The previous weeks’ government shutdown and nearly missed debt-ceiling deadline surprised some gold market observers. The chaos should have been good for business, as gold traditionally waxes as confidence in the economy wanes.
And likewise, the last-minute congressional agreement late Wednesday night to avert a looming U.S. debt default should normally have triggered a gold price decline as the crisis was averted.
Yet the precious metal has rallied since then, rising to $1,316.50 an ounce — or 4% — over the week from Friday, Oct. 11 to Friday, Oct. 18.
One explanation for these counterintuitive price movements comes from ETF Securities Research (ETFS), whose weekly precious metals commentary, published Monday, notes that besides gold’s reputed safe haven function, the precious metal also has a tendency to move countercyclically with the U.S. dollar.
“Therefore in the run-up to the debt ceiling deadline, as U.S. short term rates increased on fears of possible default and the U.S. dollar strengthened, gold and silver prices declined," ETFS notes. "In a similar manner, when an agreement to raise the debt ceiling was finally signed, U.S. short-term rates and the U.S. dollar fell, and gold and silver prices rallied.”
The London-based firm, which markets seven different physical precious-metal ETF funds, believes that U.S. dollar and rate expectations will continue to drive short-term moves in gold and silver.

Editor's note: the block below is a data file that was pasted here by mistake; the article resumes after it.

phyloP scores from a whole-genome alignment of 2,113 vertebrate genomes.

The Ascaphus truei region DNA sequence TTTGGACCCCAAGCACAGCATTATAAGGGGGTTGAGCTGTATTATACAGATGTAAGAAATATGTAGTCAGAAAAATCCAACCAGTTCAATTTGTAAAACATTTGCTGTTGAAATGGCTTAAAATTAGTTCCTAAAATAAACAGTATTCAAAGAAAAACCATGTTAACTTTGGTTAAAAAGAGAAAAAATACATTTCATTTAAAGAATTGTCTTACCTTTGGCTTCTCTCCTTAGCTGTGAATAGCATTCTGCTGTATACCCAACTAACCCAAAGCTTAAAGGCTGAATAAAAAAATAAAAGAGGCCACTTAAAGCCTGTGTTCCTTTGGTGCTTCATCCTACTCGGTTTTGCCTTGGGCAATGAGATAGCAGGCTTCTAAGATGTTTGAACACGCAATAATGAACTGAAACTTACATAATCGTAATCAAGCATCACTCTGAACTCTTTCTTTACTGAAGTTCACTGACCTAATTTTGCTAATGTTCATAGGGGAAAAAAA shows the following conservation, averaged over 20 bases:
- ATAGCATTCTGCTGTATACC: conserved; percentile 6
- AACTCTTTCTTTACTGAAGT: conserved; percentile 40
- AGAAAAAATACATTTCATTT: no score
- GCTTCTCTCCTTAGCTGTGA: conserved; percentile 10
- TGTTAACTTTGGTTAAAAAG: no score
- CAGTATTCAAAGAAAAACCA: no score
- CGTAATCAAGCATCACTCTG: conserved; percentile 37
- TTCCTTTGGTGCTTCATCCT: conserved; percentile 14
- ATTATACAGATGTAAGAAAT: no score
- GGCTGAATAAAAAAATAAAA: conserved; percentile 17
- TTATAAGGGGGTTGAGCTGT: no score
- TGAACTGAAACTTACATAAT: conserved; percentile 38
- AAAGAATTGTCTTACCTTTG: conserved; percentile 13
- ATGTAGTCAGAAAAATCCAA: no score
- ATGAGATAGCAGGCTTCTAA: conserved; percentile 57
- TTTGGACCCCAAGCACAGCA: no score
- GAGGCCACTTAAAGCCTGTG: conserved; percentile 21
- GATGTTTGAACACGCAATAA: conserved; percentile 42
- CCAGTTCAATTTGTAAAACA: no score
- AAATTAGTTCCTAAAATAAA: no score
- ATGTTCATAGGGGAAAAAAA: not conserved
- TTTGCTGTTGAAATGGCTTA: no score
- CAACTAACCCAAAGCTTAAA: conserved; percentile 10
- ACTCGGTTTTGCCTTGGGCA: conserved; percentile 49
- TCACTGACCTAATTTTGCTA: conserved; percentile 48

As for the long term, Los Angeles-based precious-metals dealer Leigh Greenberg of Universal Bullion tells ThinkAdvisor that issues of confidence and lack thereof will reassert themselves as the can gets kicked to new government funding and debt ceiling deadlines in January and February.
“Congress simply tabled the decisions and put off decision making to a time when both sides can be reinforced, have more armaments…so to speak,” he says. “[Senate Minority Leader] Mitch McConnell says ‘We’re going to make this work;’ [Sen.] Ted Cruz says “Maybe not.’”
Greenberg says the world is rapidly losing confidence in the U.S., including the biggest foreign holders of U.S. debt, the Chinese, whose official press agency Xinhua commented amidst the recent crisis that it was “time for the befuddled world to start considering building a de-Americanized world.”
But Greenberg also points to domestic sources of declining confidence in the U.S. monetary system, citing a report last week that sparked attention, particularly on conservative blogs and talk radio, to the effect that Chase, the largest U.S. bank, would be limiting customers' access to their own money.
The popular libertarian website Infowars published a copy of a letter JPMorgan Chase & Co. sent to its BusinessSelect Checking clients canceling international wire transfers and limiting withdrawals to $50,000 per statement cycle, effective Nov. 17.
“I went to my Chase branch and they said that’s just the entry-level business account and it’s just a means for the bank to charge more fees,” Greenberg says.
But, noting Chase’s outisize role in the U.S. monetary system, he adds: “This is very scary to people who think the U.S. government is on the brink of insolvency and wants your money.”
A Forbes inquiry into the bank’s small-business checking accounts suggests there are ways around the new account restrictions that mainly involve paying higher monthly charges.
“It looks like these changes are more about Chase looking to generate more revenue from fees than an attempt to control capital,” the report concludes.
Check out Still a Sucker for Gold? by Ron DeLegge on ThinkAdvisor.